• height: a maximum height in pixels. As with the width, this does not restrict the size of the selectable region but only affects how the image is generated.

The end-user does not see these settings directly, however they do see the results. Their crop selection will be restricted to the aspect ratio you define and the image will be generated at the right size determined by the width and height.

First-time Crop Generation

MoreGallery automatically builds cropped versions of each of the crops, for each of the images. This happens when uploading an image for the first time.

If you’ve just added a new crop to an existing configuration or changed the name of a crop, it will also generate crops for existing images. This cropping happens when listing images in the Gallery resource view, or when the image is requested in the front-end. Generating the crops for a large amount of images may take a fairly long time (around a second per image with 3 crops), and temporarily causes high resource usage on the server.

In both scenarios MoreGallery uses the defined aspect ratio and width and height to figure out how to create the crops. This way, you can be sure the configured crop is actually available when displaying the gallery.

Updating your Snippet Calls & Templates

You’ll probably want to display the crops in your front-end once they’re generated. This can be done by using some new placeholders that are available in the imageTpl and singleImageTpl chunks, in the mgGetImages snippet.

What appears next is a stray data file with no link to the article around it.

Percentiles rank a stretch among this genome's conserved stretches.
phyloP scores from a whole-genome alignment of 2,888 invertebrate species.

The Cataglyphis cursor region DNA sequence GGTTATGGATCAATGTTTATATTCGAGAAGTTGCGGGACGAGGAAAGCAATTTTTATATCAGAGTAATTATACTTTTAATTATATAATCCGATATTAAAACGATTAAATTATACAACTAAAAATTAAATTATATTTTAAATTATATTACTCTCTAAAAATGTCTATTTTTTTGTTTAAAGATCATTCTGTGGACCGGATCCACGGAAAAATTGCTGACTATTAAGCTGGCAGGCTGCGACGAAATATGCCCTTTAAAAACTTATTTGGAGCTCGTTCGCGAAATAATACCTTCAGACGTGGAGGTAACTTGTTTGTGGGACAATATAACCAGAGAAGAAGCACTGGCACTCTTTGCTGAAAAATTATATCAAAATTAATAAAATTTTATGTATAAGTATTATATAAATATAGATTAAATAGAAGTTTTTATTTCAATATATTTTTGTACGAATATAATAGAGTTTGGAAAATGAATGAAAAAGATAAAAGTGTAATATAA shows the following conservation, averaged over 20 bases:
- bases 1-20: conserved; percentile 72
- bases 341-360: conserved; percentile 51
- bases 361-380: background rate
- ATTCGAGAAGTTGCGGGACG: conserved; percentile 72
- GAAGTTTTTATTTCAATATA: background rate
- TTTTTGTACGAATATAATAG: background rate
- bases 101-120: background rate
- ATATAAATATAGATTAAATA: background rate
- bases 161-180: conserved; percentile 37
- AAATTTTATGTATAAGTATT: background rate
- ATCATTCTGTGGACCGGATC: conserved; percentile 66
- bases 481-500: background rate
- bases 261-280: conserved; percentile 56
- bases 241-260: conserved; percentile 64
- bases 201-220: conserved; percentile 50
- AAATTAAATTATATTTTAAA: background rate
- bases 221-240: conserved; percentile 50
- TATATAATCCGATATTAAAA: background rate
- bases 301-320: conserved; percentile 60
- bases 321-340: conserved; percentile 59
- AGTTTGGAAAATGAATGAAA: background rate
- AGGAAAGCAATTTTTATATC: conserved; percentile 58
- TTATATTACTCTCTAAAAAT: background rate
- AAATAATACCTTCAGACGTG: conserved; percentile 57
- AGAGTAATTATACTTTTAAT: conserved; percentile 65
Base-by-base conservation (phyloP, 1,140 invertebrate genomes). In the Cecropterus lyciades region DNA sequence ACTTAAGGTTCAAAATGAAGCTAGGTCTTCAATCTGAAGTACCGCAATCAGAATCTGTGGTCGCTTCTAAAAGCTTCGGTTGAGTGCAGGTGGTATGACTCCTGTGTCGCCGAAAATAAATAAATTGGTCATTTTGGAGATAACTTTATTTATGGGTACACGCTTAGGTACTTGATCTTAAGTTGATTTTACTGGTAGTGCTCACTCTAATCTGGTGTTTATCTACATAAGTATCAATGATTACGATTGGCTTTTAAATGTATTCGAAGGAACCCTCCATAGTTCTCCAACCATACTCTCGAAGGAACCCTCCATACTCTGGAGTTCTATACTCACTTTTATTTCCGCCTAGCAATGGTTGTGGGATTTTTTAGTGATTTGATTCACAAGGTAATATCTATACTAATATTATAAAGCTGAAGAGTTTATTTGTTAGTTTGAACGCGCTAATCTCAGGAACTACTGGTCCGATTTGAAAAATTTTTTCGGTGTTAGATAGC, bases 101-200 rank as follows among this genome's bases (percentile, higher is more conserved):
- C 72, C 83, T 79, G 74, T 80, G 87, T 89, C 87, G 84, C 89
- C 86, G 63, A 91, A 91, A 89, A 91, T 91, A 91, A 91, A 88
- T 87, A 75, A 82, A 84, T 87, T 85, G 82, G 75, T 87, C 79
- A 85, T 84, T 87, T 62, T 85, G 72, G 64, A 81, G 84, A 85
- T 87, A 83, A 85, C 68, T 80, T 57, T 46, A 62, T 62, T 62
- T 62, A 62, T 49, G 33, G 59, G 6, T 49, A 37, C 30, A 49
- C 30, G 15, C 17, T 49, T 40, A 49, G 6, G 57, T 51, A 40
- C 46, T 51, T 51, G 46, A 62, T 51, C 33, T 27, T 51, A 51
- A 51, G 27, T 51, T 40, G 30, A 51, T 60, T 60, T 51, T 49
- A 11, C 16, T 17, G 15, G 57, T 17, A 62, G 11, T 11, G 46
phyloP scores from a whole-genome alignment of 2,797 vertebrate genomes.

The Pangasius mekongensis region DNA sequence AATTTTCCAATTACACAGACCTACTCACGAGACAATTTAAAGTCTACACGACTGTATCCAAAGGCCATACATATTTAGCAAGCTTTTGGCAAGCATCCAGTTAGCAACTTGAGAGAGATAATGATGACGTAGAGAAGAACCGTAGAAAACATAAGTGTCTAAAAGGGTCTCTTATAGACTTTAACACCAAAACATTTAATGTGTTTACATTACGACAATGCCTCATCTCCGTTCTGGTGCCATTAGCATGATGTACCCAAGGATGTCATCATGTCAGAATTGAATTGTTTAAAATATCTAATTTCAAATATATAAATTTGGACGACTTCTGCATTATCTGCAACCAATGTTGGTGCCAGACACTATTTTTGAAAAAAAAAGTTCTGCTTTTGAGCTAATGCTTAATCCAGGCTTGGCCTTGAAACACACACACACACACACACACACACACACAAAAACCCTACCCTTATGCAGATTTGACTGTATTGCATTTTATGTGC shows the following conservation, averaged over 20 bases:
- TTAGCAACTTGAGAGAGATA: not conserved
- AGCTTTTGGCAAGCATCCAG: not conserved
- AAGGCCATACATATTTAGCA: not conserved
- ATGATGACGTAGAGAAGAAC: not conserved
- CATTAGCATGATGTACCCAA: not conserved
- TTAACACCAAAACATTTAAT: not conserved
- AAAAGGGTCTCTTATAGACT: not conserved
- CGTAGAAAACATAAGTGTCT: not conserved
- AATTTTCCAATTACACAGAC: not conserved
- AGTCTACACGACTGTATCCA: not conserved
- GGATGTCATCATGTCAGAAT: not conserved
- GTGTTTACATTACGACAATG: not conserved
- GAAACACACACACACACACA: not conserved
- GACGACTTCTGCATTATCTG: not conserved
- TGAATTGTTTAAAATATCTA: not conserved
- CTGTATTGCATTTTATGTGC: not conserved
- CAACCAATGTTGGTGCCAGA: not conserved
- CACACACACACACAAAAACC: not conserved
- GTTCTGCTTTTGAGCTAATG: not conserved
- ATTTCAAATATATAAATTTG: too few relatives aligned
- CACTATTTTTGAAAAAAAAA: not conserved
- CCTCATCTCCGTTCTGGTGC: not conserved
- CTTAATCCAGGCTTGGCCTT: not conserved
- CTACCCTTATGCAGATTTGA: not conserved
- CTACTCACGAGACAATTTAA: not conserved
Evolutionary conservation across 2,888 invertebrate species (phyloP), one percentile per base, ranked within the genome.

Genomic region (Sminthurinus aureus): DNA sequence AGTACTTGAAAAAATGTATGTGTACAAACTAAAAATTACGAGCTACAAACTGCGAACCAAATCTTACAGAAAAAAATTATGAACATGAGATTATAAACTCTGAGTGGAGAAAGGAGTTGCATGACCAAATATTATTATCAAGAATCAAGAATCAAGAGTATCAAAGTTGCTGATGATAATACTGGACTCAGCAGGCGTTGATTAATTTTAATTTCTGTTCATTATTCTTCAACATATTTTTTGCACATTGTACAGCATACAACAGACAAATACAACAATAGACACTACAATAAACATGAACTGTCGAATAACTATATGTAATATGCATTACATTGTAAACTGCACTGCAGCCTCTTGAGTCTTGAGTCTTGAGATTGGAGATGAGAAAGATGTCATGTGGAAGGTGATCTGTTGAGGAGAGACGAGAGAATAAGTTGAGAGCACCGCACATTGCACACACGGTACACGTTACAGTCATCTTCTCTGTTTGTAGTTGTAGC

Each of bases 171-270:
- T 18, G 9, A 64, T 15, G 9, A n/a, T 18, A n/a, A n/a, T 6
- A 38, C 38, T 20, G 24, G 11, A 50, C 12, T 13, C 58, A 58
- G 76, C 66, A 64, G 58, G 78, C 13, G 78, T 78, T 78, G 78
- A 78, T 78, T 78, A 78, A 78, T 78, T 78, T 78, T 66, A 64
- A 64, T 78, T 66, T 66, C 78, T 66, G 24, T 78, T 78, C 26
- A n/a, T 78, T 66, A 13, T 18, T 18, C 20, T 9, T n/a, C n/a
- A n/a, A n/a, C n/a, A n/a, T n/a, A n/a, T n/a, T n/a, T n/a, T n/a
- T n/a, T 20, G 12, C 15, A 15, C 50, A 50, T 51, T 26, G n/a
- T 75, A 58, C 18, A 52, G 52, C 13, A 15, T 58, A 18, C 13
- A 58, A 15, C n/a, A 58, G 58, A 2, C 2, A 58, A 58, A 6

The crop placeholders follow the format: [[+crops.{CROP_NAME}.{CROP_VALUE_KEY}]] where {CROP_NAME} is the name of the crop as it was defined in the moregallery.crops system setting (for example small, medium or large in the earlier example), and {CROP_VALUE_KEY} is one of the below.

  • thumbnail_url: A fully qualified URL to the cropped image, based on the media source base url, plus the source relative url defined for the gallery and the thumbnail value. For example /assets/galleries/123/_thumbs/small_456_filename.png
  • thumbnail_path: A fully qualified Path (for server-side use) to the cropped image, based on the media source base path, plus the source relative url defined for the gallery and the thumbnail value. Note that with remote media sources such as Amazon S3, this may be a remote resource. For example /home/